'Virtual Hog' ready to put Moody's pilots under pressure

  • Published
  • By Tech. Sgt. Parker Gyokeres
  • 23rd Wing Public Affairs
An A-10C Thunderbolt II pilot assigned to Moody's 23rd Wing dives through a low cloud deck in the mountains outside of Kabul, Afghanistan, searching for his targets; a pair of trucks firing on an Army patrol.

The pilot can hear the strain in the voice of the joint terminal air controller as he receives targeting data, pops over the ridge line into the contested valley and rolls in for a gun pass with the tank-buster's massive 30mm cannon. With a trigger pull and a satisfying roar, the two vehicles explode into fireballs as he begins looking for a safe route out of the narrow valley.

Suddenly, an unseen surface-to-air missile strikes the pilot's right engine. As warning lights illuminate his dying pressure gauges, his priorities quickly change from kill to survive. Radioing his status to another pair of aircraft working nearby, the Flying Tiger knows he is losing his battle for altitude and isn't going to make it over the ridgeline ahead.

Seconds before his $12 million attack aircraft slams into the side of the mountain, he wonders what went wrong, yanks on his ejection handles and his world freezes in place.
He can still hear the rest of the Airmen in his headset, but as far as they are concerned, he is dead.

As the lights in his simulator come all the way up and the curtain behind him opens, he thinks to himself that at least in a digital war, you can learn from your lessons, instead of die from them.

The pilot was fictional, but the technology he was using is a reality here at Moody, said Steven Callich, A-10C full-mission trainer instructor.

Currently, it is one of three operational A-10C simulators in the Air Force.

"The only thing this simulator can't do that a real aircraft can is burn gas and pull G's," said Mr. Callich, referring to the forces a pilot is subjected to during high-speed maneuvering. "The manufacturer, Lockheed Martin, is required to make this device mirror the actual aircraft in every way, so it's amazing how real it seems in the heat of a crisis."

Upgrades are being performed on the A-10A fleet in order to digitize the cockpit's informational displays and allow it to carry modern precision guided munitions. Every A-10 arriving for permanent bed-down at Moody will be an upgraded A-10C, said Mr. Callich.

"The A-10C cockpit has been redesigned to provide an all new pilot-to-vehicle interface that takes on the mechanization and look of the F-16C," he said. "This includes two high resolution multi-function color displays, an eye-level mounted up-front controller and all new hands-on-throttle-and-stick functions."

These drastic changes to the pilots 'front office' are mirrored in a completely new simulator, he said.

The moment 23rd Fighter Group Thunderbolt pilots begin arriving in August with their upgraded aircraft, they will be able to use the new $3.2 million trainer to gain mastery of the A-10C's improved digital systems.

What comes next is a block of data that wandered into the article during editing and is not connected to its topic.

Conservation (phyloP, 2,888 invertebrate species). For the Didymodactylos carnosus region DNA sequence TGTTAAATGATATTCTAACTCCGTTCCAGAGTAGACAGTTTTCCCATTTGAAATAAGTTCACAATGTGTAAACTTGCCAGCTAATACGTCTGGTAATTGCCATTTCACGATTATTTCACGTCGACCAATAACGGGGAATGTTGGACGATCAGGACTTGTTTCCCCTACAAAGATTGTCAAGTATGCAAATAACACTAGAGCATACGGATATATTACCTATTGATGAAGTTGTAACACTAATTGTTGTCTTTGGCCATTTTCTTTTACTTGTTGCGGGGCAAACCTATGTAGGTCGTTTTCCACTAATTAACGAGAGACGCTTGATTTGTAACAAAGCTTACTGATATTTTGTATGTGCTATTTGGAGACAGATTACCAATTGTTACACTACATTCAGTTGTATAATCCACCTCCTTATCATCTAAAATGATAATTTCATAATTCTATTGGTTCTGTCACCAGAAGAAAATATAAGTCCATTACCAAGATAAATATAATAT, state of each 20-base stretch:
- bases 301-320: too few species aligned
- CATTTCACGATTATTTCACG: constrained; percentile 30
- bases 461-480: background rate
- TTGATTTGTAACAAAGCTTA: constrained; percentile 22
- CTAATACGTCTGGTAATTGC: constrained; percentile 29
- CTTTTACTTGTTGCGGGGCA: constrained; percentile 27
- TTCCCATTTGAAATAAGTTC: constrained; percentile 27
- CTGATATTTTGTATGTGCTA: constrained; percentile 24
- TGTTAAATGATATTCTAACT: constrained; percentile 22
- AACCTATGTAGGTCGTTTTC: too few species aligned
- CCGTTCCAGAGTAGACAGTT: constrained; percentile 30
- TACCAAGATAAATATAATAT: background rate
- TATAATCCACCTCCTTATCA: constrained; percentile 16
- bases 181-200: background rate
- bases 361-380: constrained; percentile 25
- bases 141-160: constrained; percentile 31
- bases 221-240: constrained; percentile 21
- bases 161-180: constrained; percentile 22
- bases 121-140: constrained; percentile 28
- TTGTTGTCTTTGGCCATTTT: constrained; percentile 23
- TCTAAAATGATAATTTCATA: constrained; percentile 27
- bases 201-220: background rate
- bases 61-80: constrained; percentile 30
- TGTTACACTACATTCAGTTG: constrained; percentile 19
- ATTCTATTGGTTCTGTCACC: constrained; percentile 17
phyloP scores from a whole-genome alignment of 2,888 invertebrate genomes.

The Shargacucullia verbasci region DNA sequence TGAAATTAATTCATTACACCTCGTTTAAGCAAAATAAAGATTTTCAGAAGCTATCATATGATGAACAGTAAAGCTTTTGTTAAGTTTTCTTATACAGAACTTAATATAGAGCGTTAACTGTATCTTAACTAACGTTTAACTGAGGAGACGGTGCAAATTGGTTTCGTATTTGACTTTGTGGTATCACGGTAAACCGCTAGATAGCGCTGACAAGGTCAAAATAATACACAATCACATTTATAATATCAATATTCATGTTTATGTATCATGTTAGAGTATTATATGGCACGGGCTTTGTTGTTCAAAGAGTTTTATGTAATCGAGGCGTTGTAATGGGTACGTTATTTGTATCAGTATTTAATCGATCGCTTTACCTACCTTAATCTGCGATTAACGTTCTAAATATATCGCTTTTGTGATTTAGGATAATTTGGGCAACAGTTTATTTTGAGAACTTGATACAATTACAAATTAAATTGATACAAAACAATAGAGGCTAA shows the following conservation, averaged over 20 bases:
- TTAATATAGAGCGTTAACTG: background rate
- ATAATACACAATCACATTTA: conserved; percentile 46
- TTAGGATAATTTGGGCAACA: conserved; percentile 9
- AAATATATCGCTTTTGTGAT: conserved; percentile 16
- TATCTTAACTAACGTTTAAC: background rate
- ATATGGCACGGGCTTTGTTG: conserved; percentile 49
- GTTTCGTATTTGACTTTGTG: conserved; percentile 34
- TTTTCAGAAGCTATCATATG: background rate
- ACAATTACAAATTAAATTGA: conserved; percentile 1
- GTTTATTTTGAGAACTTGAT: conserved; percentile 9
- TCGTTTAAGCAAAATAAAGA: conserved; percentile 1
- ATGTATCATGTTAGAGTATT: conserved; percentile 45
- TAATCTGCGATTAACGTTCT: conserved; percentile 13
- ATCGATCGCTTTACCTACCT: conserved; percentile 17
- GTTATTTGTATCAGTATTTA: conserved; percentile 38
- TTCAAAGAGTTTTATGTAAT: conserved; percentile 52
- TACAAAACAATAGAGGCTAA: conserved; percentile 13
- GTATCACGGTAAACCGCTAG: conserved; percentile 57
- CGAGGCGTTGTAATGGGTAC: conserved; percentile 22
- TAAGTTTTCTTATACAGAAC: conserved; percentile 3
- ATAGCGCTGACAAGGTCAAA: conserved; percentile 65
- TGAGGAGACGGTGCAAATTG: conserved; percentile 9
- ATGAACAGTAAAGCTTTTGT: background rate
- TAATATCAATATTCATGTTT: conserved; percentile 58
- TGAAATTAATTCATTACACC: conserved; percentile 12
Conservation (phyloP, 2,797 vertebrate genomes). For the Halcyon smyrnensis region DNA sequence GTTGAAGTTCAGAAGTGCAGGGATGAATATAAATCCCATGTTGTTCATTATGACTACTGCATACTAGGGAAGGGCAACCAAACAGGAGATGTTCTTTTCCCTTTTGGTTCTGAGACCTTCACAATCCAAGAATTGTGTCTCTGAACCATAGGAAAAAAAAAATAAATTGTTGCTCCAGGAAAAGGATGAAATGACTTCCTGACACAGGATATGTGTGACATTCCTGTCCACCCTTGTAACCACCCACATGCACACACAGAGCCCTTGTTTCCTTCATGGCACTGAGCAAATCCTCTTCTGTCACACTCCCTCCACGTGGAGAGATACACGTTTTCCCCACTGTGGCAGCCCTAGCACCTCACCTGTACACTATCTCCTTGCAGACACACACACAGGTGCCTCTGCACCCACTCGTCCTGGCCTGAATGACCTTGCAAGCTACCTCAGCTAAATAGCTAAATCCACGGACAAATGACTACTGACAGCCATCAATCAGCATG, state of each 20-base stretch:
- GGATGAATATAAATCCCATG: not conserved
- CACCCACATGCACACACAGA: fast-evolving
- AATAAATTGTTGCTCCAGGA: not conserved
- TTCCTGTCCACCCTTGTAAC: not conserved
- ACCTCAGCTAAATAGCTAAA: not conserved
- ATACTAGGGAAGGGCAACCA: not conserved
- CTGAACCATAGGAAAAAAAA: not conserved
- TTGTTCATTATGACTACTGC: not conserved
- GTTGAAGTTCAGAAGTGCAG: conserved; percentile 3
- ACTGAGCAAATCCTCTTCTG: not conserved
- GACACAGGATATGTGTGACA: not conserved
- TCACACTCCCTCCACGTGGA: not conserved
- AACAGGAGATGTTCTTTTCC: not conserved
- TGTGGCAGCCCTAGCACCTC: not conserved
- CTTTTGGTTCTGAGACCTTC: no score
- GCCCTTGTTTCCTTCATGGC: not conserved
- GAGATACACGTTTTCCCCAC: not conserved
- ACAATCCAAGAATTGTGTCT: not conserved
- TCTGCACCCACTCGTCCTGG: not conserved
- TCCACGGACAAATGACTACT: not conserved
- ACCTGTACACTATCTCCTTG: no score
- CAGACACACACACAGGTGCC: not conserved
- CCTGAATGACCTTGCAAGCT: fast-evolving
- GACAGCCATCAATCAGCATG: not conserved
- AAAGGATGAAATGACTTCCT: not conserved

They will also practice how to bring them home safely under any circumstance, said the instructor.

"This FMT is the perfect tool for providing a safe and realistic environment for training complex emergency procedures," he said. "I can realistically recreate the failure of every moving part on an A-10C, either individually or all at once depending on my mood. Hopefully, a pilot will never actually see the calamities I can cause in his cockpit, but if he ever does, this facility will ensure he is able to handle them."

The FMT can also be connected to other facilities around the Air Force in a virtual battle-space known as the distributed mission environment. The DMO is used to train complex tactics and procedures at a fraction of the costs and risks of actual combat, said Mr. Callich, a former A-10 instructor pilot. Complex missions can be flown over hostile territory with the squadrons they will actually work with in-theatre, risk free, until the execution of a complex plan is perfect.

The DMO can also be used to maintain competency in one of the A-10C's primary missions--close air support, said the instructor. Joint terminal air controllers can connect their own simulators to the DMO and control the same battle-space seen by pilots flying overhead. As an A-10 swoops in to destroy a target, the JTAC will see it explode on his screens. This realistic training is essential to prevent friendly-fire incidents and battlefield confusion.

Eventually, the simulator facility at Moody will house four A-10C FMTs and a full-motion HC-130P simulator, he said. These will all be connected to the DMO and will enable Moody's pilots to perform complex missions together.

"This facility will be able to provide aircrews with an environment where they can learn from their mistakes and improve, instead of costing the Air Force millions in dollars or possibly being hurt or killed," said Mr. Callich. "There is no doubt in my mind that after a pilot leaves this simulator; they are better prepared for their mission."